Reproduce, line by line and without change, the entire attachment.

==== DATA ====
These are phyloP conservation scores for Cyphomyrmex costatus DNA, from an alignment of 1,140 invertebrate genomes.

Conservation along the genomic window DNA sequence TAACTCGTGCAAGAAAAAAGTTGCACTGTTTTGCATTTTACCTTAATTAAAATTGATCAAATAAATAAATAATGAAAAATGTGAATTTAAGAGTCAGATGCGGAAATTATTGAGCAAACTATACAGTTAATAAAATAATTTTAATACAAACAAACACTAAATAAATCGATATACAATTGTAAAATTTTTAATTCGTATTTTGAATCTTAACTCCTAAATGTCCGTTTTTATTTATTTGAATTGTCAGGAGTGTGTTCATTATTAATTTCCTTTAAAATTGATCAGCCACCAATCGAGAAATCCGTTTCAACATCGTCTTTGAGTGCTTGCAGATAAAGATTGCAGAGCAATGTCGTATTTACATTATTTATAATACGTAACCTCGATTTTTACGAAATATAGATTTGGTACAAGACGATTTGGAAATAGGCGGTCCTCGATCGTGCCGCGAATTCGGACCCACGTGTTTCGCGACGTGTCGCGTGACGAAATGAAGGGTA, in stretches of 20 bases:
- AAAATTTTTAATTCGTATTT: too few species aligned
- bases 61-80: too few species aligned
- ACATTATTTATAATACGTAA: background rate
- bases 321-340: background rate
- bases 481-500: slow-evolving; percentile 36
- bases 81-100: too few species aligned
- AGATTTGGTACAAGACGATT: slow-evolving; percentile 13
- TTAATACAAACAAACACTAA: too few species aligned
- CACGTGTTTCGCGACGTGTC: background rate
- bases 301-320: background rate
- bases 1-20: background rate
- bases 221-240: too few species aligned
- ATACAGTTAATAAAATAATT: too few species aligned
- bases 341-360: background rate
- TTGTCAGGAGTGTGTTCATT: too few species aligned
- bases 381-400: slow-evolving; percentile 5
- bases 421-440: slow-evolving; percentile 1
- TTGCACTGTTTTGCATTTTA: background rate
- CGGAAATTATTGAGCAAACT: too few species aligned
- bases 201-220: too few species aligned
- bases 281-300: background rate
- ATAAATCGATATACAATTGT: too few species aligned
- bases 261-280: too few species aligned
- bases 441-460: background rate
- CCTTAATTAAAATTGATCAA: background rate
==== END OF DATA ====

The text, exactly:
These are phyloP conservation scores for Cyphomyrmex costatus DNA, from an alignment of 1,140 invertebrate genomes.

Conservation along the genomic window DNA sequence TAACTCGTGCAAGAAAAAAGTTGCACTGTTTTGCATTTTACCTTAATTAAAATTGATCAAATAAATAAATAATGAAAAATGTGAATTTAAGAGTCAGATGCGGAAATTATTGAGCAAACTATACAGTTAATAAAATAATTTTAATACAAACAAACACTAAATAAATCGATATACAATTGTAAAATTTTTAATTCGTATTTTGAATCTTAACTCCTAAATGTCCGTTTTTATTTATTTGAATTGTCAGGAGTGTGTTCATTATTAATTTCCTTTAAAATTGATCAGCCACCAATCGAGAAATCCGTTTCAACATCGTCTTTGAGTGCTTGCAGATAAAGATTGCAGAGCAATGTCGTATTTACATTATTTATAATACGTAACCTCGATTTTTACGAAATATAGATTTGGTACAAGACGATTTGGAAATAGGCGGTCCTCGATCGTGCCGCGAATTCGGACCCACGTGTTTCGCGACGTGTCGCGTGACGAAATGAAGGGTA, in stretches of 20 bases:
- AAAATTTTTAATTCGTATTT: too few species aligned
- bases 61-80: too few species aligned
- ACATTATTTATAATACGTAA: background rate
- bases 321-340: background rate
- bases 481-500: slow-evolving; percentile 36
- bases 81-100: too few species aligned
- AGATTTGGTACAAGACGATT: slow-evolving; percentile 13
- TTAATACAAACAAACACTAA: too few species aligned
- CACGTGTTTCGCGACGTGTC: background rate
- bases 301-320: background rate
- bases 1-20: background rate
- bases 221-240: too few species aligned
- ATACAGTTAATAAAATAATT: too few species aligned
- bases 341-360: background rate
- TTGTCAGGAGTGTGTTCATT: too few species aligned
- bases 381-400: slow-evolving; percentile 5
- bases 421-440: slow-evolving; percentile 1
- TTGCACTGTTTTGCATTTTA: background rate
- CGGAAATTATTGAGCAAACT: too few species aligned
- bases 201-220: too few species aligned
- bases 281-300: background rate
- ATAAATCGATATACAATTGT: too few species aligned
- bases 261-280: too few species aligned
- bases 441-460: background rate
- CCTTAATTAAAATTGATCAA: background rate